One unfortunate side effect of social distancing and isolating at home during a pandemic has been an increase in domestic violence.
The public health crisis has put enormous stress on everyone, leading some to use alcohol or drugs as a coping mechanism. The frustration of being unable to work and getting behind on bills during a shutdown, spending every moment of every day for nearly three months with the same people in isolation has led to verbal abuse and threats of violence between husbands and wives, boyfriends and girlfriends, same sex partners, adult relatives and parents and their children. The difficult circumstances paired to a quick-tempered, controlling partner are a recipe for conflict, according to domestic violence advocates.
According to victims’ advocate Christy Ellis of Domestic Violence Crisis Services (DVCS) in Fort Payne, the easing of state regulations to reopen many businesses has resulted in increased activity from abused women.
“The last couple of weeks have gotten much busier because [the governor] started to open a few things back up and some people have started going back to work. This has allowed victims of domestic violence to get away from their abusers,” said Ellis.
“Back before this coronavirus outbreak, we would get calls from two to three women a week. Over the last two weeks, we’ve averaged about five a week. We suspect that it’s going to get worse as more things open up and people return to work because these victims will get more freedom to be able to come see us. It’s going to get worse.”
DVCS offers services that include victim advocacy, case management, counseling, shelter and referrals to area resources. The isolation that is present in domestic violence increases when the victim lives in a rural community. Battered wives and girlfriends are often unaware that there are services available to them to help them live safely in their own homes.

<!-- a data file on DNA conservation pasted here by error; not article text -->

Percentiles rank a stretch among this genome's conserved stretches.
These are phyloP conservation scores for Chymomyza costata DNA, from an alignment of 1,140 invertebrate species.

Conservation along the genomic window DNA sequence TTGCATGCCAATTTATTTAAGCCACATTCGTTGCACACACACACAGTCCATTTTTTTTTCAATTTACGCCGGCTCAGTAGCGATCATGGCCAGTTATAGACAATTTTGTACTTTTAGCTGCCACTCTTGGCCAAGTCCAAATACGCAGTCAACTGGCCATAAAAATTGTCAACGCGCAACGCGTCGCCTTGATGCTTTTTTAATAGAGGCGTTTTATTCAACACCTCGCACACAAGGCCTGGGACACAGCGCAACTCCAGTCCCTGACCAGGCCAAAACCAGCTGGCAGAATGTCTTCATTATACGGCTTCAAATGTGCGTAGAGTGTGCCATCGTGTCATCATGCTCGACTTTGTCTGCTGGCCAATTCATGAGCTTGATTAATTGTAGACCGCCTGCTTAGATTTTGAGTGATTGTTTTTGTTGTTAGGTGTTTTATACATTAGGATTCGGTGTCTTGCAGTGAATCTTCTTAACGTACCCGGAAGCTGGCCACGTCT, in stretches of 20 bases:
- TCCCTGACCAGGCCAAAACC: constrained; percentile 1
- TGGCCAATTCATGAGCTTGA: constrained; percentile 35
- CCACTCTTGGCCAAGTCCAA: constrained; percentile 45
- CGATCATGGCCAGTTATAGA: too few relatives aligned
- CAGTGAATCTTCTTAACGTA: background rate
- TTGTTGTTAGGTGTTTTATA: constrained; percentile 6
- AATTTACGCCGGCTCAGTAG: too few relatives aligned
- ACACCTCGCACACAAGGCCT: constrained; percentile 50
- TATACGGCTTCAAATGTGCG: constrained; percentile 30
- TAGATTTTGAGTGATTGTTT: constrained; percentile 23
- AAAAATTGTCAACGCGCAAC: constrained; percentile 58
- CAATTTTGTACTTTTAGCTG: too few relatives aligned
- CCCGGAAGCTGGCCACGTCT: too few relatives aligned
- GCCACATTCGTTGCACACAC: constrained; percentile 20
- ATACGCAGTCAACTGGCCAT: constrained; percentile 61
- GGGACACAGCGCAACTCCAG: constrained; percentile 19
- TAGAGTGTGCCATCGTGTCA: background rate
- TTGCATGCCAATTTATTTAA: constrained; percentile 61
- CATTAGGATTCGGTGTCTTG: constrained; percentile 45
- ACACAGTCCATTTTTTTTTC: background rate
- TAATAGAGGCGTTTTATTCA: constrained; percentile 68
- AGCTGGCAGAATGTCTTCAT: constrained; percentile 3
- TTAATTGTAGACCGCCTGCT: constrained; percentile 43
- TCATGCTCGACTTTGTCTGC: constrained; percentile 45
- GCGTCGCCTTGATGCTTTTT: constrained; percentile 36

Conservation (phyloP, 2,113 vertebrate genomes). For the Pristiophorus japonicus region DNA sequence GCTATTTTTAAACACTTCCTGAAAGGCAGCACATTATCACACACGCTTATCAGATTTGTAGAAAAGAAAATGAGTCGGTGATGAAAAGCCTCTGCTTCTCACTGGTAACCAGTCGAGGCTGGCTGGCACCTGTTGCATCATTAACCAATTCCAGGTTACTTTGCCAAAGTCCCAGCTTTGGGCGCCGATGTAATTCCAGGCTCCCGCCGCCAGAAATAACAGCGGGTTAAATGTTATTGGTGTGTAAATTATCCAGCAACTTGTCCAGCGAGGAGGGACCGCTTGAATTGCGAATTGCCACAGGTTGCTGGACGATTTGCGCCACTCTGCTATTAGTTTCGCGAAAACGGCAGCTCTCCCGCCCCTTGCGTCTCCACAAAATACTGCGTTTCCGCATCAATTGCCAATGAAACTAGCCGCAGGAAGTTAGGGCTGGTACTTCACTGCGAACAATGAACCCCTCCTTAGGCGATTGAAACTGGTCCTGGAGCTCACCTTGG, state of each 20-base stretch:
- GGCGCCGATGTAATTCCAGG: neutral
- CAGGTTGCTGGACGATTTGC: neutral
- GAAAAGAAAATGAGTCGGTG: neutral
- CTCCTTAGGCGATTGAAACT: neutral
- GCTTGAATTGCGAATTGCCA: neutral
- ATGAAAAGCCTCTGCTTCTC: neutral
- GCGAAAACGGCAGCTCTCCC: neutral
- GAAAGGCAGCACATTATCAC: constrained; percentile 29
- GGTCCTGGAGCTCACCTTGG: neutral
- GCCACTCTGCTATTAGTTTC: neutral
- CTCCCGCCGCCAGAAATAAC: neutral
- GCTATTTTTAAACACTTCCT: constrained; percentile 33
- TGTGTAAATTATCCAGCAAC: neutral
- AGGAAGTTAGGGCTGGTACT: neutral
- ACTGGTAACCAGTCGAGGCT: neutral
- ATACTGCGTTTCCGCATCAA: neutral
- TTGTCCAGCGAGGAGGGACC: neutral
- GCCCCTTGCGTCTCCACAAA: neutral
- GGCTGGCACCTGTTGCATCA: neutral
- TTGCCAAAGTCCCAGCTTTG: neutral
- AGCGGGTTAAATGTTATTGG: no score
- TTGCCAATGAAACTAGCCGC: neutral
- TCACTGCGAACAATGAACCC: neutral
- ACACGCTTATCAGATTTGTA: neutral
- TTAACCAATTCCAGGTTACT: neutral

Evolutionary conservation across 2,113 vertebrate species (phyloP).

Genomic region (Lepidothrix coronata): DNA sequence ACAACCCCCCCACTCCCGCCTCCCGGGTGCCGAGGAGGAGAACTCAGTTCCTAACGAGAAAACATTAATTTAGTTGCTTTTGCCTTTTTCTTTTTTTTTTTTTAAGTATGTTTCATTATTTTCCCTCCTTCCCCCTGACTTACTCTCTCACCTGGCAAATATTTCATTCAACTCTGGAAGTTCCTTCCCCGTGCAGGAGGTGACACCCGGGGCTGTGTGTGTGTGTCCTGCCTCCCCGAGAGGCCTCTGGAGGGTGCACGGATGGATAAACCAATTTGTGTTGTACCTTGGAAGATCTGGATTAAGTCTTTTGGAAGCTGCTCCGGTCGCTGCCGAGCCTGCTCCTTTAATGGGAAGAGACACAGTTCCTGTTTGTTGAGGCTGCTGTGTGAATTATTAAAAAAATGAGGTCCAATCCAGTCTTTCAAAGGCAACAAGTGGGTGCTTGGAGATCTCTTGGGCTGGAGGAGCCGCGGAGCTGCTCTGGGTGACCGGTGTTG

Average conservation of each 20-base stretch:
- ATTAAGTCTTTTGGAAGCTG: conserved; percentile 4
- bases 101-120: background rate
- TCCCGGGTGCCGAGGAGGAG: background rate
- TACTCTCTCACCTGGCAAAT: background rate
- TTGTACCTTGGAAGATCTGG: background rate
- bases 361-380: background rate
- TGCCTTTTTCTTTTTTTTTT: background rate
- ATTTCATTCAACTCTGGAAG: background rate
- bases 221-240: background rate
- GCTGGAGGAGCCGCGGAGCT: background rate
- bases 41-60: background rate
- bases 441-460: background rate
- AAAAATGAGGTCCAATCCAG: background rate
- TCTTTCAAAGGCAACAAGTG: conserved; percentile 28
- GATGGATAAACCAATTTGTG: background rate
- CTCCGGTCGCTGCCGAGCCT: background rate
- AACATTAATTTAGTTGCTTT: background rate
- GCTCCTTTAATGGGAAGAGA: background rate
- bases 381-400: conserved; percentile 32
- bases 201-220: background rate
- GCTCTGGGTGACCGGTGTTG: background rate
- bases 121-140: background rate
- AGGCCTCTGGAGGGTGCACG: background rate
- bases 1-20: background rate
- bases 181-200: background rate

“Women come in with swollen, bruised faces. It’s nice to play a part in helping them get from where they are to the next step in their lives, to help get them out of the position that they are in. And show them that they are worthy of something because these abusers knock them down and tell them they are unworthy and how vulnerable they are. It’s nice to be able to help them find a better life,” Ellis said.
“Domestic violence is something that can swell your heart with pride because you’ve helped a woman in crisis, but it can break your heart to see the black and blue,” said Outreach Coordinator Nancy Tcherneshoff.
Domestic Violence Crisis Services is a 501 (c) 3, private nonprofit corporation governed by a board of directors made up of community volunteers. DVCS is funded by United Way of Marshall County, United Givers of DeKalb County, ADECA and community donations.
DVCS coordinates with law enforcement and the court system to hold domestic abusers accountable for violence against loved ones. A shelter for victims, Kelly’s Rainbow, is operated at an undisclosed location in Albertville, providing three meals per day, offering assistance in obtaining clothing, personal items, counseling and job searches. They also assist with the transition to independent living with tasks such as finding furniture for a new living space away from their abuser.
Cases of child abuse are referred to the Department of Human Resources, but helping displaced mothers provide for their children is part of what DVCS does.
The Progressive Women of North Alabama and DeKalb County Democratic Club recently donated boxes of items needed at the shelter such as: pajamas (ladies and children), new (ladies and children), socks (ladies and children), diapers and baby wipes, paper towels, toilet paper, washing liquid/powder, dish detergent, body wash, dental floss, deodorant, razors, hairbrushes, cleaning supplies/disposable gloves, Lysol spray, Kleenex, white towels and wash rags, white twin Sheets and pillows.
These are materials that women and children need as they start a new life away from their abusers.
Anyone in an emergency situation should call 9-1-1. Anyone suffering from domestic abuse can call DVCS’ crisis line at (256) 891-0019 for help.